Roman Catholics, for good and ill, have never allowed themselves to be crowded out of the public sphere. In the nineteenth century they actually developed their own economic theory, based on the importance of community, as a third way between capitalism and socialism. The solidarity movement in Poland adopted this theory. But it is totally marginal in the United States, barely taught even in Catholic universities.
AS: The climate of recent decades were full of ambiguities and controversies, fuelled by general tendency towards relativism and pluralism in the humanities and social sciences. What standards and norms are especially relevant to contemporary society (both from a Christian and non-Christian perspective), in view of ecological problems, the disillusionment with constant economic growth, the failure of industrial technologies, the new threats brought by genetic engineering, and the like?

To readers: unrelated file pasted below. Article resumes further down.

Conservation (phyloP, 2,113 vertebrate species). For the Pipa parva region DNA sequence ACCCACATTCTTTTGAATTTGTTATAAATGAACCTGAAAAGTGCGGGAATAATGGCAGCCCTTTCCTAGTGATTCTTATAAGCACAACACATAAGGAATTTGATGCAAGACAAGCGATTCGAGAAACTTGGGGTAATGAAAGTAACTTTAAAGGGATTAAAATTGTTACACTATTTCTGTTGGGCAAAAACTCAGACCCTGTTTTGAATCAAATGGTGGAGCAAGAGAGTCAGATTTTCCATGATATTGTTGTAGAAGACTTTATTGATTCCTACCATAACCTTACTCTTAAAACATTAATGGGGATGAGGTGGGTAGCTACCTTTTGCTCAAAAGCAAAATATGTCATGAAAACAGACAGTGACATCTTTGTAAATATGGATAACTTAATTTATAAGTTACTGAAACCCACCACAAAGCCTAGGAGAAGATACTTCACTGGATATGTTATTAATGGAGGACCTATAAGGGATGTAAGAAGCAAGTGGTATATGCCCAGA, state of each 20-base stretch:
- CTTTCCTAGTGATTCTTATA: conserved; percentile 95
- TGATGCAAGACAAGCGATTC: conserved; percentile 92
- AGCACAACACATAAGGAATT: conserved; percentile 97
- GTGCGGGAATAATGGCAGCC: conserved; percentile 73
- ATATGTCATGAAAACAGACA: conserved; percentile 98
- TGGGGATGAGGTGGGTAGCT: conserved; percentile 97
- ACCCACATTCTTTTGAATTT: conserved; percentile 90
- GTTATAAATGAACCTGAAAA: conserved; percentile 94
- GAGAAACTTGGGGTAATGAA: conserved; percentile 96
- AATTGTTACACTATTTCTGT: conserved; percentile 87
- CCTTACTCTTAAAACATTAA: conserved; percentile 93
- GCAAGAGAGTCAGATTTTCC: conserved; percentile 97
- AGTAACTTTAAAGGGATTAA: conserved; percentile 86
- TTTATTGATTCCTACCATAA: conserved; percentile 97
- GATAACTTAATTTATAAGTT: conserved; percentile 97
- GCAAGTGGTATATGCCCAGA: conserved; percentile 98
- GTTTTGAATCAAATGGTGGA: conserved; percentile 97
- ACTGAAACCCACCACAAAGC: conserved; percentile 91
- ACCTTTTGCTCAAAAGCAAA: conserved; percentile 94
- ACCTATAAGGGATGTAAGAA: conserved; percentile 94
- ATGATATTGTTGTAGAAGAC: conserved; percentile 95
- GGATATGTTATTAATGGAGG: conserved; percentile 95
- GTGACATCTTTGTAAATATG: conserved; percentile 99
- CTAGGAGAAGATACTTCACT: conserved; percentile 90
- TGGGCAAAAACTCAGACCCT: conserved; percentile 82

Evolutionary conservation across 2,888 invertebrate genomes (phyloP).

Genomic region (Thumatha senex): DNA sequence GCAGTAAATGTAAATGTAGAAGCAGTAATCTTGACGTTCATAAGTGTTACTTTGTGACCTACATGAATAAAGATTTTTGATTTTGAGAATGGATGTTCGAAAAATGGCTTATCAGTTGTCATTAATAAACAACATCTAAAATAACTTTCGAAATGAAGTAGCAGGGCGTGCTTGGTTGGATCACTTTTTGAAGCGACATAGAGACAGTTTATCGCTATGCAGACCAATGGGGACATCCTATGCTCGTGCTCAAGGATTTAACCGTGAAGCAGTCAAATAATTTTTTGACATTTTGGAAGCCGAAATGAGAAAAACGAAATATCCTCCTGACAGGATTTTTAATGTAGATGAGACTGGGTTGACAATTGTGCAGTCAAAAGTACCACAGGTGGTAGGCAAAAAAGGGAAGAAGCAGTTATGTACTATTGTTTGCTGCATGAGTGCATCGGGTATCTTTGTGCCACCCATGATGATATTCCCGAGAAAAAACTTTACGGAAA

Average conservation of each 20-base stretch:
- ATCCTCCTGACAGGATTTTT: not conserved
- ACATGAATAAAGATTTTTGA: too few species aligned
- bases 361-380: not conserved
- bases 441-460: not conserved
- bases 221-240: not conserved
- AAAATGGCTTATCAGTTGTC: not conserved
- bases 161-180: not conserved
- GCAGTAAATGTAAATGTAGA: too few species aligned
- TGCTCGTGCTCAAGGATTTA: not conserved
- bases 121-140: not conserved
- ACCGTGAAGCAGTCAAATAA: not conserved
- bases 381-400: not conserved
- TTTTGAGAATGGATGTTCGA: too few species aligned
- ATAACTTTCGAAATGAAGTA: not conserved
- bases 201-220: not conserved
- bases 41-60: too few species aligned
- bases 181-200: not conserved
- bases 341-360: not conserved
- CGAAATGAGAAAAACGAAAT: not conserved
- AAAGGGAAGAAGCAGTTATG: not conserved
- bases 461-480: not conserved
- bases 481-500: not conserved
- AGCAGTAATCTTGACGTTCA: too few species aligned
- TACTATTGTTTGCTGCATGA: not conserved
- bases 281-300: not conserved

JC: There is a deep irony, perhaps tragedy, that at a time in history when the problems that we face have a truly penultimate character, the most advanced intellectual culture is absorbed in a relativism that discourages conviction and commitment. Whereas advanced intellectual culture is sometimes ineffective in the popular context, in this case there is all too much continuity.
I myself have emphasized pluralism in many ways. From a Whiteheadian point of view, no two entities ever operate out of exactly the same world, and these differences are magnified among humans. When we deal with products of diverse religions and cultures and historical epochs, the differences are great indeed. It is very important that I do not rank different perceptions and resulting beliefs as better and worse according to their similarity to mine.